The Walgreens Loss Prevention Strategy Challenges Legacy Thinking

A senior executive with Walgreens loss prevention looks at changing roles and challenges in the industry.

Walgreens loss prevention

Tim Belka is the senior director of global security at Walgreens. Belka began his career as a US deputy marshal before joining the Central Intelligence Agency as a special agent. In his role with Walgreens, Belka leads a team responsible for the company’s Security Operations Center, executive protection, corporate campus security, international travel monitoring, event security strategy, and emergency planning and response. In his spare time, he enjoys participating in various outdoor activities with his wife and three children. In this interview with Executive Editor James Lee, LPC, Belka discusses professional development and Walgreens loss prevention.

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EDITOR: As a senior executive, you have two jobs—your specific responsibilities and supporting the agenda of your boss. What are the challenges of those two roles?

BELKA: It’s easy to lose your bearings but important to remember the perspective of the person you are managing, whether up or down. Senior executives are engaged in day-to-day business, but the truth is that they are necessarily focused on the next period, next set of goals, next set of numbers. It is critical, to the extent possible, to understand the executives’ vision or at least the risk to the future model so that any request or proposal you initiate is relevant. I think the difference to managing down is that it is important to provide context so that the team executing buys into the program. In addition to buy-in, I think giving context fosters an open dialogue that allows the team to innovate and improve.

EDITOR: What programs, educational opportunities, or other experiences would you have liked to have had as you came up in the industry?

BELKA: Generally, I think the industry does a much better job of giving access to training through organizations such as ASIS and RILA and publications like LP Magazine. I think education and training has always been available. I would like to have taken more time to take advantage of these opportunities. Any time you have the opportunity to walk in the shoes of your business partners, you necessarily are better equipped to understand and become a more effective partner.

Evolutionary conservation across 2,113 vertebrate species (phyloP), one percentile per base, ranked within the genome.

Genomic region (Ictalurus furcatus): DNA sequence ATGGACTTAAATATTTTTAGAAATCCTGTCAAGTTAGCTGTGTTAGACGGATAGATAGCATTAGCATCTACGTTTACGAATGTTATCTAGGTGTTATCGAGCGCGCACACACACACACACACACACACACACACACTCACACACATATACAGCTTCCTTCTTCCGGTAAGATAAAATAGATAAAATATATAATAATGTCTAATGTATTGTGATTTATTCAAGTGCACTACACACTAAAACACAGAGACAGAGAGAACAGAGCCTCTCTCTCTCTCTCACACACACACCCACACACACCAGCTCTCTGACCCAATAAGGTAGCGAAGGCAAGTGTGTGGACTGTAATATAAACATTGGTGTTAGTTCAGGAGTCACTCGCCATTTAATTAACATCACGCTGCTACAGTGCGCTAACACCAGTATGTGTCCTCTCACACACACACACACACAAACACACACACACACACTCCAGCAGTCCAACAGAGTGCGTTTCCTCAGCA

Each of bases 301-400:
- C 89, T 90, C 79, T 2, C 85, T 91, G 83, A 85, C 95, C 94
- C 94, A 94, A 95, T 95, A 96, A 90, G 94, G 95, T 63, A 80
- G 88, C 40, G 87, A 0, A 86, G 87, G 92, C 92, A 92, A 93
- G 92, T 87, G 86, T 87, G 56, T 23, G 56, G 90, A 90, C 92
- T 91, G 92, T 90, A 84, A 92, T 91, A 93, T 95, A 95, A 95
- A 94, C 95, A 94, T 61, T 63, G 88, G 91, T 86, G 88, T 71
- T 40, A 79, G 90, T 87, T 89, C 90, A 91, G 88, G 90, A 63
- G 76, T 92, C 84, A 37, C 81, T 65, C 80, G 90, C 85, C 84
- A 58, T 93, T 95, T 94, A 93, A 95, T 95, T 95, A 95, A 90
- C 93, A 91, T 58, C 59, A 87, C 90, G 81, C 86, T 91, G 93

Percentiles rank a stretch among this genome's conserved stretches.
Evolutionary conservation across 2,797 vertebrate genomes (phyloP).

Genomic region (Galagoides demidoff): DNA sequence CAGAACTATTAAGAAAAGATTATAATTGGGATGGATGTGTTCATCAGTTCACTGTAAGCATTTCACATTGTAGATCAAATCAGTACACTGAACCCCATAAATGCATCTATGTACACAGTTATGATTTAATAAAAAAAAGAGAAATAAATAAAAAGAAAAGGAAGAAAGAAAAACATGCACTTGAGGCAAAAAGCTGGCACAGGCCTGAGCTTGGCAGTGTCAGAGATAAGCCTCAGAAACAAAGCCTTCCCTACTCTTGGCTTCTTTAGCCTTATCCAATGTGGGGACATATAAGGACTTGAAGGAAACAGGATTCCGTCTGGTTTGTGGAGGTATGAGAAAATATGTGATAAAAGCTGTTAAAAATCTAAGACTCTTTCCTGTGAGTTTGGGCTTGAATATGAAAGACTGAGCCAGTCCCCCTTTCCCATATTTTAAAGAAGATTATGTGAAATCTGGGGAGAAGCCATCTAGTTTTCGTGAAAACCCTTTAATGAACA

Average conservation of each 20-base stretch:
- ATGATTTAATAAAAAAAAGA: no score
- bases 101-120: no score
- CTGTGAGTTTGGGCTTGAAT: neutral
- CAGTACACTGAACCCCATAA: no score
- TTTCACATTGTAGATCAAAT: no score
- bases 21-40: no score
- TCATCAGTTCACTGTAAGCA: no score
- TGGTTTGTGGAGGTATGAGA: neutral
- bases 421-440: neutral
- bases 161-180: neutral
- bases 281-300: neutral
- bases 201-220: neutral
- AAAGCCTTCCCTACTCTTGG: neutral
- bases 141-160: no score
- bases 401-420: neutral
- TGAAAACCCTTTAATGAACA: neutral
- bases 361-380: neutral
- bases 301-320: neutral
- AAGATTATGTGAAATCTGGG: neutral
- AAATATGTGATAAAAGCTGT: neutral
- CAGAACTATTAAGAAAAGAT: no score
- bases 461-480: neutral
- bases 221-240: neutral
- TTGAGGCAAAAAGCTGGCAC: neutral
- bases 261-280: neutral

EDITOR: What qualities set a Walgreens loss prevention professional apart as they climb the career ladder?

BELKA: I’ve had the pleasure to work with a wide variety of people at all stages of my professional career. While there are many attributes that I admire, I think having a passion to understand and to adapt are the attributes for success. I have to remind myself to consider other solutions and ideas so that I don’t get caught by legacy strategy and thinking. This might be gratuitous, but my current boss has consistently challenged our legacy thought processes. It is frustrating at times, but I know it has helped our department become an industry leader.

EDITOR: If you could change one thing about the LP profession, what would that be?

BELKA: I think our profession has progressed significantly in the development of diverse thought and background of the people who pursue loss prevention careers. Our industry is more progressive and challenging than ever before. However, in retrospect, it would have benefited the industry to aggressively pursue diversity of thought and background to make us more effective and relevant.

EDITOR: What work or life experiences best molded you for your current job?

BELKA: I am fortunate to have had a diverse set of experiences that have informed my current role—fifteen years as a federal agent and multiple roles at Walgreens. From the start of my professional career, I have had the opportunity to work with and for professionals from diverse socioeconomic and ethnic backgrounds as well as people with diverse life and professional experience. This has given me perspective and allowed me to look at business problems, team members, and strategy in a broader sense. I’ve learned and now better understand that any strategy or directive is executed on the ground by team members who may not have the same perspective or experiences.

EDITOR: You have diverse responsibilities at Walgreens. What is the most difficult part of your job?

BELKA: Focusing on our team’s strategic initiatives while dealing with the obstacles that often impede tactical execution. The Walgreens Asset Protection Solutions team goes through a deliberate and robust exercise to establish team and individual goals and initiatives; however, we are challenged on a regular basis to develop ad hoc solutions to problems that impact our enterprise. It is important to develop programmatic and ad hoc solutions in the framework of our strategy. If the circumstance is significant enough and does not fit within our existing framework, we must be flexible and adapt our strategy.

Visit “Changing Roles and Challenges” to read the full article, which was published in 2016 and includes interviews with three other senior executives in the industry. This article was updated March 2, 2017.

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